The Ant and the Cricket

The Ant and the Cricket – Adapted from Aesop’s fables

A fable is a traditional story that teaches us a moral lesson. Usually the characters in the fables are animals. This poem ‘The Ant and the Cricket’ teaches us the importance of hard work and planning.

Do You Know?

Cricket– a brown or black insect related to the grasshopper but with shorter legs. It is a small insect that produces short, loud sounds by rubbing its wings together.

A silly young cricket, accustomed to sing
Through the warm, sunny months of gay summer and spring,
Began to complain when he found that, at home,
His cupboard was empty, and winter was come.

Not a crumb to be found
On the snow-covered ground;
Not a flower could he see,
Not a leaf on a tree.

“Oh! what will become,” says cricket, “of me?”
At last by starvation and famine made bold,
All dripping with wet, and all trembling with cold,
Away he set off to a miserly ant,
To see if, to keep him alive, he would grant

Him shelter from rain.
And a mouthful of grain.
He wished only to borrow;
He’d repay it tomorrow;

If not, he must die of starvation and sorrow.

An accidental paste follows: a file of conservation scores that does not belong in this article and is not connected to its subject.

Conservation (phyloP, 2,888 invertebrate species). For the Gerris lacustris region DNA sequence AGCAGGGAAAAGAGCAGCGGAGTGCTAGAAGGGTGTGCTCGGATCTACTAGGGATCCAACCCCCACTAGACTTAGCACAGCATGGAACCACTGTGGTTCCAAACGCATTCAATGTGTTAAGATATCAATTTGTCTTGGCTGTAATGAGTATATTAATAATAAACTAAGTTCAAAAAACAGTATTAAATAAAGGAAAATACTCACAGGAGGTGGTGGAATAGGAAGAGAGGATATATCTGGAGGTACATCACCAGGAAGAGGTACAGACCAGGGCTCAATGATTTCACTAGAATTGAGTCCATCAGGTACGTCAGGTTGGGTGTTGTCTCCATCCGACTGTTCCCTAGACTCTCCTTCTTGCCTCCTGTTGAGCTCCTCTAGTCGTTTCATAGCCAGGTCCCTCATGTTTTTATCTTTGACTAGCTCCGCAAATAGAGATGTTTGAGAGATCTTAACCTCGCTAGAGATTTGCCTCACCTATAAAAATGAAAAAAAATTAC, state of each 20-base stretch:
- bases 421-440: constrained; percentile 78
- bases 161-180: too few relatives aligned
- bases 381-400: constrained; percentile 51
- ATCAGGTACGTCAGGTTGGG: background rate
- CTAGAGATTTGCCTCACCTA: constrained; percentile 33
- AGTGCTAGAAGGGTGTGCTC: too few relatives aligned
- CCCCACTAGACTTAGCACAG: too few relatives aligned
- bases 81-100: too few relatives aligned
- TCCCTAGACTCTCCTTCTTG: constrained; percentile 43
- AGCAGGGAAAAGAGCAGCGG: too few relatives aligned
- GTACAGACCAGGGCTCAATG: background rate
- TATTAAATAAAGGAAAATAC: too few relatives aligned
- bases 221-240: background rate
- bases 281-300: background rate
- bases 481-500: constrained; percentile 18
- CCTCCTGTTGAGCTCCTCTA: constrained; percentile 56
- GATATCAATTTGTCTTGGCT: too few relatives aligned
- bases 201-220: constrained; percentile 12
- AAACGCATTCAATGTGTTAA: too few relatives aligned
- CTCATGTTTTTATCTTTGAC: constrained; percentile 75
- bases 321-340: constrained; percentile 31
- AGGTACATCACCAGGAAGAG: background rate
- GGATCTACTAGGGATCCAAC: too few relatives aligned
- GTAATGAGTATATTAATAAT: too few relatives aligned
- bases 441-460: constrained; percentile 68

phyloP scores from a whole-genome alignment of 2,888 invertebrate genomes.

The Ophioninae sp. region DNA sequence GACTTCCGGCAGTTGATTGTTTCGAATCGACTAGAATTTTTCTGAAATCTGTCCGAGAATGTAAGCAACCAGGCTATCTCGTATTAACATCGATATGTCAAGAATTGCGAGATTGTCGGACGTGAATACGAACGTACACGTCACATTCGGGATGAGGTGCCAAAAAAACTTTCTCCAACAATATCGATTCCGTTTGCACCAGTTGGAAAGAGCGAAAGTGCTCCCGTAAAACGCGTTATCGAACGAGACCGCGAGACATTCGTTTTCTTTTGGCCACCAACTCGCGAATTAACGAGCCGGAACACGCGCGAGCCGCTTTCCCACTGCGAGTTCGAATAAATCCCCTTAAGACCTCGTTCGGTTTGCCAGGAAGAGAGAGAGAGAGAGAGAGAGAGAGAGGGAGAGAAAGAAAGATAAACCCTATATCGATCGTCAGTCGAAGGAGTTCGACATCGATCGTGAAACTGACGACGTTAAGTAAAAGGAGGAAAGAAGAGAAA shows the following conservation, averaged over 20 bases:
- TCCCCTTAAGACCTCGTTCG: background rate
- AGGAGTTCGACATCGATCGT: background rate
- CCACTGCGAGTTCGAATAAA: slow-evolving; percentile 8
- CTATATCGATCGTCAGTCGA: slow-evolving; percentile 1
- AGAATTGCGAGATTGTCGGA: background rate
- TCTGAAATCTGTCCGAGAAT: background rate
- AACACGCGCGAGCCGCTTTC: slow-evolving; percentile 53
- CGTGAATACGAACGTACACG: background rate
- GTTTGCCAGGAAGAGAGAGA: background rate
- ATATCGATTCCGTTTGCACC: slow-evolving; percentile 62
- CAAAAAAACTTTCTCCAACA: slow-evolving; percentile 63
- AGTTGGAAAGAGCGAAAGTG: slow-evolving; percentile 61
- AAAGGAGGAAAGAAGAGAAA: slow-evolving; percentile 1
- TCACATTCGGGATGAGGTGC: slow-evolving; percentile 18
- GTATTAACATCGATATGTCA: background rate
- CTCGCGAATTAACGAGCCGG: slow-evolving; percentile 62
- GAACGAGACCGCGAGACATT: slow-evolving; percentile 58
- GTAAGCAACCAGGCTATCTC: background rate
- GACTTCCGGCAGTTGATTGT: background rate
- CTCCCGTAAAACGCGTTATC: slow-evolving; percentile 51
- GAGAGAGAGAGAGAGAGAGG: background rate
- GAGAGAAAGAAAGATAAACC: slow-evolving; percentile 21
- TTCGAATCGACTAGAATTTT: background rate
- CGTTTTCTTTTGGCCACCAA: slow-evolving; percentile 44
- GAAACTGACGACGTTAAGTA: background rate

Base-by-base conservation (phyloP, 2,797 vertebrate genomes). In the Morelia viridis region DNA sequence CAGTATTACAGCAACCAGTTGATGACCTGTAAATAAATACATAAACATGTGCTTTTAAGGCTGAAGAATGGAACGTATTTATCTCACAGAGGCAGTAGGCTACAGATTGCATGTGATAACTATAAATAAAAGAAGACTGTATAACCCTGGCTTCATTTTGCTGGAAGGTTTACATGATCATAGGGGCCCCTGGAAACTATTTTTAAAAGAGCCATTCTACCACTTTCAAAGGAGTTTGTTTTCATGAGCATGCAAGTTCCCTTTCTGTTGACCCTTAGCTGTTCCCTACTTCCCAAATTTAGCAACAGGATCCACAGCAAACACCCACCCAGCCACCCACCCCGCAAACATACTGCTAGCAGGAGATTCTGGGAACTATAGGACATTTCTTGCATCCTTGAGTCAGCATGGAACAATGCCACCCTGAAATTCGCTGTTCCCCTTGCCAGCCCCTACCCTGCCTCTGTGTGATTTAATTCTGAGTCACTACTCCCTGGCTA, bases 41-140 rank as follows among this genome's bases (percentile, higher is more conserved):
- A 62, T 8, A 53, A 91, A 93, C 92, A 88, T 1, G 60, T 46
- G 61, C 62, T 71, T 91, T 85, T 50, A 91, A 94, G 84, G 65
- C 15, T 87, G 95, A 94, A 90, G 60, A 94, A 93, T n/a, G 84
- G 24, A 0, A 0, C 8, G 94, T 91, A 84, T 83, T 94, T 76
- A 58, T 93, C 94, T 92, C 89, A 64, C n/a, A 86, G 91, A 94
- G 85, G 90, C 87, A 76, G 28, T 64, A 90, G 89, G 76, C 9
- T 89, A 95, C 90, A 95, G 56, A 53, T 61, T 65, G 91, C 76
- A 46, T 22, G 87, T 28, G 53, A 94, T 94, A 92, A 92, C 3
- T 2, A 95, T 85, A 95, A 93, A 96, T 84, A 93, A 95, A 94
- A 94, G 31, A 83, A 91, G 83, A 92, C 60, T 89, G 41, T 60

Says the ant to the
cricket, “I’m your servant
and friend,
But we ants never
borrow; we ants never
But tell me, dear cricket,
Did you lay anything by
When the weather was
warm?” Quoth the cricket,
“Not I!”

My heart was so light
That I sang day and night,
For all nature looked gay.”
“For all nature looked gay”.
“ You sang, Sir, you say?

Go then”, says the ant, “and dance the winter away”.
Thus ending, he hastily lifted the wicket,
And out of the door turned the poor little cricket.
Folks call this a fable. I‘ll warrant it true:
Some crickets have four legs, and some have two.

It Means:

accustomed – பழக்கவழக்கம்
gay – (glad, joyful)
crumb – (piece of bread)
dripping – துளித்துளியாக
trembling – நடுக்கம்
miserly – மோசமான
hastily – (hurriedly)


accustomed to (v) – be used to
gay (adj.) – glad, joyful
crumb (n) – piece of bread
famine (n) – extreme scarcity of food
miserly (adj.) – hesitant to spend money
quoth (v) – said (old English usage, used only in first and third person singular befor the subject)
hastily (adv.) – hurriedly
warrant (v) – guarantee, promise

About the Author

‘Aesop’s fables’ is a collection of fables credited to Aesop, a slave and a story teller believed to have lived in ancient Greece between 620 and 564 B.C.E. These fables became popular when they emerged in print. Several stories are attributed to Aesop even today. The process of inclusion is continuous and new stories are being added. Collections of Aesop’s fables were among the earliest books to be printed in many languages.

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